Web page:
IMAX CEO: our new digital 3D camera will offer a thrill ride never seen before

IMAX CEO: our new digital 3D camera will offer a thrill ride never seen before
IMAX 3D: ready to be transformed

IMAX made history this week when it announced the arrival of its first-ever 3D digital camera.

The 65mm 4K digital large-format IMAX 3D Digital Camera has been built to give filmmakers an easier way to shoot 3D movies - not just for the big screen but the 'big big' screen, making use of IMAX's vast picture palette.

A director using this camera will be able to shoot complex action scenes in 3D and for IMAX without the restrictions that came with older, bulkier and noisier IMAX cameras.

The fruits of the IMAX 3D digital camera will be seen in Transformers: Age of Extinction - Michael Bay is the first to use the technology - but will the new camera really be able to transform 3D movie making?

According to IMAX CEO Greg Foster it certainly can and when we see the results we will all be blown away.

"Michael Bay is taking IMAX 3D one step further with his use of our new IMAX 3D Digital Cameras. They are extremely compact so he was able to put them in places that were previously impossible for 3D cameras," said Foster to TechRadar.

"The result in IMAX theatres is going to be thrill ride that audiences haven't seen before."

Shooting in 3D

Filming natively for IMAX has increased in recent years, with established filmmakers such as Christopher Nolan using the huge aspect ratios to make more immersive films.

Although Foster doesn't believe the new digital camera will convert Nolan - a stout film fanatic - he does think it will offer the best possible experience for those who like shooting in 3D.

"The new digital 3D camera isn't about replacing the IMAX film camera, it is providing filmmakers with another tool to use to achieve their creative vision," said Foster.

"Nolan loves film and I believe he will continue to shoot with IMAX film cameras for quite some time. We've actually never had greater demand for our film cameras than what we are seeing right now. We can't keep up with demand so we are actually creating more."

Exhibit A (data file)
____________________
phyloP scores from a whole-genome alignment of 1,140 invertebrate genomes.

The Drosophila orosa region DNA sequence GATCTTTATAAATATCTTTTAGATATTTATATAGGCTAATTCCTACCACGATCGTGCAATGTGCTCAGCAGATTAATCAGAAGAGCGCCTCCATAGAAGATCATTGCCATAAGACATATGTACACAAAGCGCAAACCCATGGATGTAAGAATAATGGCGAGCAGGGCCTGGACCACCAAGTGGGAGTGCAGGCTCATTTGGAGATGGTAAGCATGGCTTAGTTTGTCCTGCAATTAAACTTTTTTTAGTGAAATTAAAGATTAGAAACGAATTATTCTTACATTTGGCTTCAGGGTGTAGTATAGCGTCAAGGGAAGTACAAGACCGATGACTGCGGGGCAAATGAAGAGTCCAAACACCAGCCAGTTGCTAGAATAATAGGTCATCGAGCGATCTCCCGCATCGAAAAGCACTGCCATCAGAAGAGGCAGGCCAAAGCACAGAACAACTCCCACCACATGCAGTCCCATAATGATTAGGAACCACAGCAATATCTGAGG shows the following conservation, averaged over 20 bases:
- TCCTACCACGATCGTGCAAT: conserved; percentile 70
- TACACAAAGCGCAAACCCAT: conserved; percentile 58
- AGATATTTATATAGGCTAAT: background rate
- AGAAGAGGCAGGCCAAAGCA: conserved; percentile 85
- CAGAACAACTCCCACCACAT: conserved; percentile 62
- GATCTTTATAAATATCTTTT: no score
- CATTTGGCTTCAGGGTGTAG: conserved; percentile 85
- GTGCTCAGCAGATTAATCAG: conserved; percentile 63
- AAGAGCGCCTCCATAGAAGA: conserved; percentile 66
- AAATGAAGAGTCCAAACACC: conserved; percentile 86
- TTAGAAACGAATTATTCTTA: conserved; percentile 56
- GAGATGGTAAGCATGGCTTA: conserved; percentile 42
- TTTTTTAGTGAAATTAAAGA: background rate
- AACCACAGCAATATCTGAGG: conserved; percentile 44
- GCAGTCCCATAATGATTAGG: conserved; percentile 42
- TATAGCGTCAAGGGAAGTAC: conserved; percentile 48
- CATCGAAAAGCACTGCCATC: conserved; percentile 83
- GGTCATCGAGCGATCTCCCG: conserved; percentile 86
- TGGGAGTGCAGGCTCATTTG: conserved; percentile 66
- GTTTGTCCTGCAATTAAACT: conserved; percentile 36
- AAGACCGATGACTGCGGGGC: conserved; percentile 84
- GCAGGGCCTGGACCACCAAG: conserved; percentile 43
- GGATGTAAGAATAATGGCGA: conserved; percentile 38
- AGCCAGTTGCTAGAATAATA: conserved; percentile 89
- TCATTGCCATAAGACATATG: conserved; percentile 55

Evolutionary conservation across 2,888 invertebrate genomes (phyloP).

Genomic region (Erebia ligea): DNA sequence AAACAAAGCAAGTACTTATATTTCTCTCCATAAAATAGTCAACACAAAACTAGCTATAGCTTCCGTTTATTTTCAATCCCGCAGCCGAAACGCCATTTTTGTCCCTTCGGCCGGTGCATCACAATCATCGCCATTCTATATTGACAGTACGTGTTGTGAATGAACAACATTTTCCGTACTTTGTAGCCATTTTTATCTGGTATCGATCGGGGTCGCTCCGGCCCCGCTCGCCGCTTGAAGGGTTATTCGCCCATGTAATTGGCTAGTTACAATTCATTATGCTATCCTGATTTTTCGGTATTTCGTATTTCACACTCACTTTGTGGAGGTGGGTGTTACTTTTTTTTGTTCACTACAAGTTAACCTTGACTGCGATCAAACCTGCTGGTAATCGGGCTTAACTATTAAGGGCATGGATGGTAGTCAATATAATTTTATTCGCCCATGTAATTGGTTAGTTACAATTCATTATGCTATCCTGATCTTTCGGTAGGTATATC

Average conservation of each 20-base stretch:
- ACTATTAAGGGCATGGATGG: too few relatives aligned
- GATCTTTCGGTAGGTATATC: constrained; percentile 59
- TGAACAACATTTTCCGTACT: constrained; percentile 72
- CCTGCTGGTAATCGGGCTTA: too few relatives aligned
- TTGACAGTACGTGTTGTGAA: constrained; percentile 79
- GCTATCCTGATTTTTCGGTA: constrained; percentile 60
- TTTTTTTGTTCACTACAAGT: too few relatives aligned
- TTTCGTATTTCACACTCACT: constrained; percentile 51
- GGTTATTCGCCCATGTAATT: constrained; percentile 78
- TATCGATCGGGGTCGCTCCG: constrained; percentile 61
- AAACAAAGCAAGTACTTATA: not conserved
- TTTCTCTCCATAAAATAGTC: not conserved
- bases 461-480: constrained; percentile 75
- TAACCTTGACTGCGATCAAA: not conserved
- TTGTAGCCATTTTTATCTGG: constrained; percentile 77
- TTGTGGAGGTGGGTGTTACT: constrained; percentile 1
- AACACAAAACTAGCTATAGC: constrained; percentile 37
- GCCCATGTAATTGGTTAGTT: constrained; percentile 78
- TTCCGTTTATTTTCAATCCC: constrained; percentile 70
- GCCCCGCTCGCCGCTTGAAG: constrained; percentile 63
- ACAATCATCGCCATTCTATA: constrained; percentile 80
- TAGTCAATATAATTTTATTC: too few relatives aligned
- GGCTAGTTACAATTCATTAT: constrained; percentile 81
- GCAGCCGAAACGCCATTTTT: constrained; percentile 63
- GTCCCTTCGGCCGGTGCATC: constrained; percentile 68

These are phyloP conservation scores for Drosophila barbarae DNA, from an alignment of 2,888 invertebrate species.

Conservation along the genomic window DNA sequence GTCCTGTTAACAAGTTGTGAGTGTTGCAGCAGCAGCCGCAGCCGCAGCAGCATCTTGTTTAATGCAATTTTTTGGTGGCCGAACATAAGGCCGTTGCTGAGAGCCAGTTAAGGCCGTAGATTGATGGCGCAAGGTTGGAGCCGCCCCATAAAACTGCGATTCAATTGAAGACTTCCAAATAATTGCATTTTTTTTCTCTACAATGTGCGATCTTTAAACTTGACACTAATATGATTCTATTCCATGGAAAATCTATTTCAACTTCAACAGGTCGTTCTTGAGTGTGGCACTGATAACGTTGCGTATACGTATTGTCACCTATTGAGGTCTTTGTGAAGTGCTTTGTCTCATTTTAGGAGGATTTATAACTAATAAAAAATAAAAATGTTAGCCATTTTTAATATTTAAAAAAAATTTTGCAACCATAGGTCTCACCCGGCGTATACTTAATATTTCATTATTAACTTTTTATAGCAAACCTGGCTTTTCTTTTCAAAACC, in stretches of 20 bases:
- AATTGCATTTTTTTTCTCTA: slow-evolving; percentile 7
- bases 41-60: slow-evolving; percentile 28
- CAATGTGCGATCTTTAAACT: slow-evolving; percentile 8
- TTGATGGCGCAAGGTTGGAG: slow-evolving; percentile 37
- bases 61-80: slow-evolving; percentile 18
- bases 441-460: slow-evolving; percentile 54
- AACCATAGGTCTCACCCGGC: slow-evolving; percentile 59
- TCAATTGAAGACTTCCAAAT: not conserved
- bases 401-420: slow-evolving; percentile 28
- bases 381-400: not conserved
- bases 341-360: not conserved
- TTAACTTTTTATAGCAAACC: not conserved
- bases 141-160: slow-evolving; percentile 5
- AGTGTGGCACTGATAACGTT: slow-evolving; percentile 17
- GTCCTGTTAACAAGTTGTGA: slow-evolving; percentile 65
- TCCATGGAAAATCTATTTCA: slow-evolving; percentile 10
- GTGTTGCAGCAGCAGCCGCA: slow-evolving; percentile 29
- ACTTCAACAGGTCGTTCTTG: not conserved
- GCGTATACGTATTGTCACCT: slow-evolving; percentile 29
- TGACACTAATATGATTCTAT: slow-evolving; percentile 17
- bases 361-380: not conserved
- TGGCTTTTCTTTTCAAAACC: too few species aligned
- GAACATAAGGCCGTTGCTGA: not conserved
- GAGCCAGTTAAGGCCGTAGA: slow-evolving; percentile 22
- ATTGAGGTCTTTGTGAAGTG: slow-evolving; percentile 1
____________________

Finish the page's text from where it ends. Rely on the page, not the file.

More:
IMAX digital 3D camera

The new 3D camera is lighter than most out on the market

The aspect ratio that the new camera shoots at is 1.9:1, offering the viewer around 26% more of the image than standard cinemas. You can actually extract a 1.43:1 image from the ncamera as well, which is 40% bigger than standard cinema.

Given the new setup is smaller, lighter and easier to use than other 3D digital camera systems on the market, Foster is hoping filmmakers will take note and use the new equipment. He also understands, though, that 3D is just one side of what is going on at IMAX, albeit a rather lucrative one.

"We are format agnostic, so we design our technology to deliver the very best 2D and 3D experience," said Foster.

"When done right and in the appropriate film, such as Avatar or most recently with Gravity, we believe that 3D can be an extremely effective storytelling technique.

"The reaction to Gravity in IMAX 3D was phenomenal. In fact, it became our third highest grossing IMAX film of all time."

End-to-end approach

With Netflix injecting life into the movie on-demand market, big screen owners the world over are trying their hardest to entice movie watchers off of their sofas and into theatres but you need to have a USP. This is something Foster is aware of but he thinks that IMAX is in a better position than most.

IMAX digital 3D camera

The camera pipes 4K to both eyes

"As technology in the home advances, audiences are looking for a better out-of-home experience and that positions IMAX well.

"Our end-to-end approach from capture through to presentation and our strong relationships with filmmakers allows us to offer moviegoers a differentiated experience they can't get anywhere else."

Marc Chacksfield

Marc Chacksfield is the Editor In Chief, at DC Thomson. He started out life as a movie writer for numerous (now defunct) magazines and soon found himself online - editing a gaggle of gadget sites, including TechRadar, Digital Camera World and Tom's Guide UK. At Shortlist you'll find him mostly writing about movies and tech, so no change there then.